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Connecting VoIP phone across WAN

Posted on 2008-10-07
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Last Modified: 2012-05-05
We have a ShoreTel VoIP system.  The VoIP servers are hosted at one of our offices.  We have another office that is connected to the other office via a P2P fiber connection.  This office needs two VoIP phones put on the network.  No other VoIP system is in place at this other office.  I don't know much about VoIP, but my thinking is that I will need to put these phones on our voice VLAN and route them across the internal WAN using IRB bridging.  I really have no idea if this will work or if there is a better way to do this - does anyone have any suggestions?  
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Question by:NRL71
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Expert Comment

by:tismetoo
ID: 22663999
2 issues - routing and QoS.
You should be able to implement the phones on the normal LAN at the remote office and use standard routing to get the traffic to your Voice VLAN on the phone switch site. The potential issue with this is the quality due to latency and jitter. With a remote connection the way around that is to implement QoS on the link - a router config issue, and you could get into VLANing at both sites.

Depends on the performance and how critical the traffic is. You could adopt a suck it and see approach with the routing, or you could determine that the VoIP is critical and needs gauranteed bandwidth, in which case the remote VLAN with QoS on the routers is your way forward.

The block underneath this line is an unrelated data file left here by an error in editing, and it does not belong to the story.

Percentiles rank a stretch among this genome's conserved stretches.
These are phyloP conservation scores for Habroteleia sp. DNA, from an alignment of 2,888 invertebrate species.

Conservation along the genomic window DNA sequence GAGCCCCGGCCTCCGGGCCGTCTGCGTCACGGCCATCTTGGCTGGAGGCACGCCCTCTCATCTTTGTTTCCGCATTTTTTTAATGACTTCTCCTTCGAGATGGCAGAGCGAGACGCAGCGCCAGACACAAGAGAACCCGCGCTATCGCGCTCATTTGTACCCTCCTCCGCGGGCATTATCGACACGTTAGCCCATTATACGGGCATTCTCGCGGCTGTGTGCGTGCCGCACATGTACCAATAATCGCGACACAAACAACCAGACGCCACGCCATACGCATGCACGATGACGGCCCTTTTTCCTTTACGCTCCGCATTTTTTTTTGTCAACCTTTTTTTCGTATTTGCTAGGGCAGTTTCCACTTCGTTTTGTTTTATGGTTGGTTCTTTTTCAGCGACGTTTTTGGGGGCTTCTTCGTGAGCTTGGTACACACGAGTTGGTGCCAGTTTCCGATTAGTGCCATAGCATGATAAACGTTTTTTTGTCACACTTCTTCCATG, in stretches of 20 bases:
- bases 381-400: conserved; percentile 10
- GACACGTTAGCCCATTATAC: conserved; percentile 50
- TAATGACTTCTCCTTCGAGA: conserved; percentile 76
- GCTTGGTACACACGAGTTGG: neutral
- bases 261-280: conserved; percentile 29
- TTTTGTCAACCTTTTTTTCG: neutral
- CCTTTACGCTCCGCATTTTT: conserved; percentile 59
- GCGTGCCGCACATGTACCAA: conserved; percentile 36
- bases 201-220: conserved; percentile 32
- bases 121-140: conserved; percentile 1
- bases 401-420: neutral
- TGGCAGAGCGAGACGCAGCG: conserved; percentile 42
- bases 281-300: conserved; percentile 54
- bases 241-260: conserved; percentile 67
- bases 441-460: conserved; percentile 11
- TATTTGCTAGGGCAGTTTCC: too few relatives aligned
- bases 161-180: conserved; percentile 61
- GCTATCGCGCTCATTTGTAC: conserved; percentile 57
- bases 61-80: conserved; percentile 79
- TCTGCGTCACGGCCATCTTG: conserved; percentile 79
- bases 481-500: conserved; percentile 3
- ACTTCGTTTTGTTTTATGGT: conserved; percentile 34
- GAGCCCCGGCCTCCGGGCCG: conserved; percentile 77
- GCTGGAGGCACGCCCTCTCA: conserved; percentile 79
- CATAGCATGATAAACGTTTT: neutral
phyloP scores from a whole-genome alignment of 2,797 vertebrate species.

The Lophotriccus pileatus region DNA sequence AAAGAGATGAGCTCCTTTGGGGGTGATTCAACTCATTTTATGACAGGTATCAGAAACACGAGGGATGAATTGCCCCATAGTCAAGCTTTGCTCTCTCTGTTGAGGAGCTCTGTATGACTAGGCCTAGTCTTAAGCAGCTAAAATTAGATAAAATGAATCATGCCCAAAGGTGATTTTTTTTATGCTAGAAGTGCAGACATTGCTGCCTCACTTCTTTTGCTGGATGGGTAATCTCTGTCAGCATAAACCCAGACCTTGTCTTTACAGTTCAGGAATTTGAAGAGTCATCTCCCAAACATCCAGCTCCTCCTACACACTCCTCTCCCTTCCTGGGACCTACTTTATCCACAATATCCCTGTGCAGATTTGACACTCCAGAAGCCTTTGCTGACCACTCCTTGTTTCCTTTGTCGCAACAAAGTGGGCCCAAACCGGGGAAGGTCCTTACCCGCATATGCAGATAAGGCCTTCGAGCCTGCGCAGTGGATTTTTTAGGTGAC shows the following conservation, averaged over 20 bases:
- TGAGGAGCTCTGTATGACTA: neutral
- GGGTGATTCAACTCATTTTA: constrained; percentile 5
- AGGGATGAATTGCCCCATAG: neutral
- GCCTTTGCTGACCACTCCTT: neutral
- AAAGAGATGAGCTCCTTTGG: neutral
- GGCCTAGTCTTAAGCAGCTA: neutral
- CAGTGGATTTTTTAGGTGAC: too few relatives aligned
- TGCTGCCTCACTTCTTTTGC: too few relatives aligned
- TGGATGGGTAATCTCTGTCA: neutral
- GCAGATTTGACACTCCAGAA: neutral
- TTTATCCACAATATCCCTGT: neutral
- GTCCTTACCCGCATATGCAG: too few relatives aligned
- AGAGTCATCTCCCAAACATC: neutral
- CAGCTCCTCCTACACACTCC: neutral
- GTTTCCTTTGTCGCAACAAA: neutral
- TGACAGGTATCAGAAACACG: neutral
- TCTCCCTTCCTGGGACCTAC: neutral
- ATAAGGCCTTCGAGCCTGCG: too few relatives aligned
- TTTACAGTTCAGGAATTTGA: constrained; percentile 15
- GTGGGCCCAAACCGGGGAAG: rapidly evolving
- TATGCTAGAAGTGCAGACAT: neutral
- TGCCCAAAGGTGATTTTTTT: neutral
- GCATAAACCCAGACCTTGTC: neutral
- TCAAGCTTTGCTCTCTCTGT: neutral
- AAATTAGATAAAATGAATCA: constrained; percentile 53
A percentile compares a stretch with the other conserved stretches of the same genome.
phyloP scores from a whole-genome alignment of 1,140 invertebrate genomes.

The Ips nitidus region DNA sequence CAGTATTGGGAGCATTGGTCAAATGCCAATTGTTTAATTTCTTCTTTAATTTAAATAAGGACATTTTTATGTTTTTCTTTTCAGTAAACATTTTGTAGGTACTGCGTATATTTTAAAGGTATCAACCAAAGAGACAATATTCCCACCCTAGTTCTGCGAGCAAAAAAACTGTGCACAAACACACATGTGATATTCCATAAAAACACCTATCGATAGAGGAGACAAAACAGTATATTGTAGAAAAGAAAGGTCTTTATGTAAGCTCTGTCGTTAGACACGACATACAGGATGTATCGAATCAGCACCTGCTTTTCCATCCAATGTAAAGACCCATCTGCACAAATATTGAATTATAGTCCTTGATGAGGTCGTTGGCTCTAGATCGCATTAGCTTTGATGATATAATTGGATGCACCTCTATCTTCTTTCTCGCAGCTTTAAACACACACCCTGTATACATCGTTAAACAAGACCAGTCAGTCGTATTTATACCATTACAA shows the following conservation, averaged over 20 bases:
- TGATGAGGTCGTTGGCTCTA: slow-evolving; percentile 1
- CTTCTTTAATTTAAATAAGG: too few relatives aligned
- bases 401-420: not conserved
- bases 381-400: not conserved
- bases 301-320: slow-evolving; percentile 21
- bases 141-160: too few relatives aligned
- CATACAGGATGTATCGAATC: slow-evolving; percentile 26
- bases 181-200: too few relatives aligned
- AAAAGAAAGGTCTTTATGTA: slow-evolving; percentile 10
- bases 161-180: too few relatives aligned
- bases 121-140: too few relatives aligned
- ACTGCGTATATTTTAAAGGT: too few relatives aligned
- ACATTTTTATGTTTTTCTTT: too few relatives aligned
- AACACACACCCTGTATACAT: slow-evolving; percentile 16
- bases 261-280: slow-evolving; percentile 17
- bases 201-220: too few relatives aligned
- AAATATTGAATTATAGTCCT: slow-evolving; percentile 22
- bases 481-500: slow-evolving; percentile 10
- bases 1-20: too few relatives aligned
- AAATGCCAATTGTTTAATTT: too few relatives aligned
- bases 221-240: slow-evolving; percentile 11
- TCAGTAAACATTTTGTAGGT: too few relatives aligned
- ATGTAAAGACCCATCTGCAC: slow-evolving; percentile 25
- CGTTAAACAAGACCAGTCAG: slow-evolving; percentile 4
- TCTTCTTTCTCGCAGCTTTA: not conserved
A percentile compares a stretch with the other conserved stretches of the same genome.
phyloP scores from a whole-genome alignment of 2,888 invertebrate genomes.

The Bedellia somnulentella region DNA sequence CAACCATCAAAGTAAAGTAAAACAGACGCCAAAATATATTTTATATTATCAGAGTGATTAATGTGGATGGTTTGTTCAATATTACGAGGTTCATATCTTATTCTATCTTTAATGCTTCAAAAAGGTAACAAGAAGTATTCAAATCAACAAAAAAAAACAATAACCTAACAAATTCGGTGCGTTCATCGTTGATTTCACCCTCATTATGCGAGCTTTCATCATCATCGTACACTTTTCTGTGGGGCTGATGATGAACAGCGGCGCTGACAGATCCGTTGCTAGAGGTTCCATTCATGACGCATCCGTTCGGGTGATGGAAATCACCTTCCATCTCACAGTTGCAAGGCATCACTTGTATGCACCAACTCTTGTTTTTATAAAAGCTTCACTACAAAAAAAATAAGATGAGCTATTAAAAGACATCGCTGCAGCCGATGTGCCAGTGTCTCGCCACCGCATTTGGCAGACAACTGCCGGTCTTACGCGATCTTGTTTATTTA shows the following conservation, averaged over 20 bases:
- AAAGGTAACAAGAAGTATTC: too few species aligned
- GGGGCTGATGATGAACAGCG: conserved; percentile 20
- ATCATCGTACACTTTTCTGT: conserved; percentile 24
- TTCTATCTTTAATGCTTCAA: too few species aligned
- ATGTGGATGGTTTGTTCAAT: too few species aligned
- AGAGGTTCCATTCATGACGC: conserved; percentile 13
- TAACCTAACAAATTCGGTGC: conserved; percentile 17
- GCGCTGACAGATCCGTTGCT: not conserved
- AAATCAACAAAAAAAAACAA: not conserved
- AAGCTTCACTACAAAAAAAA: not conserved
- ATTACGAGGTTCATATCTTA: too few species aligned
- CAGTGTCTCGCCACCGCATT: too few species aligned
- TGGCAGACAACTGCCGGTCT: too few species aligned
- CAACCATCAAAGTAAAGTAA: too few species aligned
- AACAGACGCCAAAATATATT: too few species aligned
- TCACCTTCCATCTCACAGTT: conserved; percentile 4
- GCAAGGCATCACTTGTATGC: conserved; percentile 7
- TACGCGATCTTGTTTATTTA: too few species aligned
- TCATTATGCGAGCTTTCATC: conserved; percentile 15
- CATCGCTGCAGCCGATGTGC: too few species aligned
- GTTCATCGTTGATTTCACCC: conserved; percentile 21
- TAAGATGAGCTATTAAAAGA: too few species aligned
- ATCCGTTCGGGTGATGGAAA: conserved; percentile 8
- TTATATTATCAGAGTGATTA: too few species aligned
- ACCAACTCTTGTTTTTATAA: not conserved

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Author Comment

by:NRL71
ID: 22664178
tismetoo,

At this point I would just like to get it working and then go back to the QoS.  For that matter, would I need to bridge the voice vlan or is there another way?
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LVL 3

Expert Comment

by:tismetoo
ID: 22664366
I think bridging the voice VLAN would probably cause you a headache having it sat alongside the remote site subnet and routing the traffic between the 2 sites. Personally I would set up routing on the Voice VLAN for the remote site subnet and implement the IP phone straight onto the data LAN on the remote site. The remote site will need routes for the Voice VLAN, but should be simpler and more scalable moving forward than bridging the Voice VLAN. Beyond this implement a Voice VLAN and the remote site and route between the 2.
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Accepted Solution

by:
icanhelp earned 1500 total points
ID: 22675974
NRL71,

You're on the right track.  Keeping voice separate from data is a must.  If you don't even though you may get it working, you will definitely get complaints as the crackling and echoing and dropped calls will upset the end users.

All phones are an endpoing and must have an IP address.  Use this information to set them up into the correct VLAN.  These phones regardless of manufacturer will need to register to a gateway somewhere.  You mentioned the Shoretel server was at HQ.  Then, at the branch office you must setup an appropriate VOICE DHCP service (or set the IP phones addresses statically) and use your normal routing mechanisms on both ends of your fiber to send the packets directly to your voice VLAN at HQ and more specifically to your Shoretel server.  If these are sip phones, then they will definitely need to be on the Voice VLAN as all other phones & gateways are most likely located there anyway and will eventually need to route into that subnet.

Hope this helps.  Let us know specifically what you need help with, but this should give you the general guidelines for end-to-end registration and connectivity.
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